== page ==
For the first time, someone had to stand up and say we had to miss the launch because we would not have the crew trained.
\"This includes the disruption caused by\" development issues, financial difficulties or changes in market conditions \"when the shuttle customer requested a change in the launch date.
NASA usually accepts these requirements and has never imposed penalties on \"customers\", the report said.
Harold droughgan, a Johnson Space Center official, told the commission that even a small change in goods would take a lot of time if delayed.
\"Completing more urgent immediate requirements shifts people\'s attention to what is happening throughout the system,\" the report said . \".
\"In many ways, the system is not prepared to meet the \'option\' schedule.
\"At the Kennedy Space Center, many contract employees work 72 hours or more a week and work 12-on a regular basis-
The report said: \"hour shift.
\"During the attempt to launch mission 61C in January, the potential impact of this overtime on safety became apparent.
6, 1986, when fatigue and displacement are considered to be the main factor contributing to a serious event, the event involves the depletion of liquid oxygen that occurs less than five minutes before scheduled departure.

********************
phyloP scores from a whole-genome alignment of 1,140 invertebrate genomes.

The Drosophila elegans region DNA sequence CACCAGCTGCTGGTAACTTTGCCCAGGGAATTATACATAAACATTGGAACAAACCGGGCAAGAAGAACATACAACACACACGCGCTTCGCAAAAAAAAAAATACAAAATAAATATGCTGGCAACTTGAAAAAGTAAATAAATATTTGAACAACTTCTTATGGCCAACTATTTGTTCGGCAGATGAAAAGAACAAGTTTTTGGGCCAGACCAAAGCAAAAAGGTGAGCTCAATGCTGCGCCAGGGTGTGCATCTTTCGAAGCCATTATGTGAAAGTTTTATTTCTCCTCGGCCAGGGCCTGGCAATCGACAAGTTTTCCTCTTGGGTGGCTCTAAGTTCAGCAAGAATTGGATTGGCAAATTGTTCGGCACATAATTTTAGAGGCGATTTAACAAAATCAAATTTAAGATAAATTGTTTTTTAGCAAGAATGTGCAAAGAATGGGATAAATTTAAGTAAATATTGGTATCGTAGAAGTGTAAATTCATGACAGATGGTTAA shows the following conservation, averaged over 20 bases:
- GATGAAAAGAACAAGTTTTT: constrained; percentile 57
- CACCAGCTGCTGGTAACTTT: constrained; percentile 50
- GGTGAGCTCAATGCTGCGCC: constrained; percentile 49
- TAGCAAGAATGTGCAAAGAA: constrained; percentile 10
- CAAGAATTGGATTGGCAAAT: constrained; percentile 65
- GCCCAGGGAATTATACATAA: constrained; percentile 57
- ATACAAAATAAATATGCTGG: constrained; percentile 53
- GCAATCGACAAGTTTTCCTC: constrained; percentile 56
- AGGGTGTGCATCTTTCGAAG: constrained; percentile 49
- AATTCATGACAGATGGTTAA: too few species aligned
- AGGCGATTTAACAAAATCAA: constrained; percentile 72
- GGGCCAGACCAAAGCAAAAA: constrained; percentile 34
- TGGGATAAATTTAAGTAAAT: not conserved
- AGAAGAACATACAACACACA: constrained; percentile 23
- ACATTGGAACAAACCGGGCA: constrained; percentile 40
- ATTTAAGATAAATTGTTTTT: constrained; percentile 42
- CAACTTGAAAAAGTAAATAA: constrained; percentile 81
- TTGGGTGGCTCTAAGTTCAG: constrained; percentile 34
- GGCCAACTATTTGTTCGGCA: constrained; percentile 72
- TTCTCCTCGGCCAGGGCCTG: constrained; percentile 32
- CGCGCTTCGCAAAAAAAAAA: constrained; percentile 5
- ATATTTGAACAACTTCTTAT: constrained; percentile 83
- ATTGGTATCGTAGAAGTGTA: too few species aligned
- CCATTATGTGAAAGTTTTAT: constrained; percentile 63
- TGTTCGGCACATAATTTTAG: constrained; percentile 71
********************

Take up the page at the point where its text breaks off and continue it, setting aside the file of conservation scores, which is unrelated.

\"When the accident occurred, the problem of spare parts also reached its peak.
By last January, \"only 32,000 of the 50,000 items required (65 percent)
Delivered.
\"Cutting funds\" led to a significant delay in the purchase of spare parts.
\"For NASA, this is a\" basic way of working \", that is, removing parts from one shuttle orbiter to fit on another.
\"This approach is costly, disruptive and presents an opportunity for component damage. . .
Is a potential threat to flight safety.
\"I think if we keep trying to fly, we\'ll get down on our knees this spring because of this issue,\" said Horace Lambeth, director of engineering for the Kennedy Space Shuttle, telling the commission in an interview.
According to the report, as of spring 1986, the shuttle logistics plan was about a year behind.
\"Unless logistics support is improved, even if three
The fleet of orbiter is in danger.
One of the \"serious problems\" among space shuttle technicians, the report says, is that they believe they may be \"punished\" or even unemployed if they report accidental damage to the shuttle.
As a result, \"reports of accidental damage are inconsistent.
\"In the Appendix to the report, the panel severely criticized NASA for recording the system in which the space shuttle handled the problem and concluded that the system itself was an issue.
\"The number of defective paper works ---
About 50%--
This is unacceptable . \"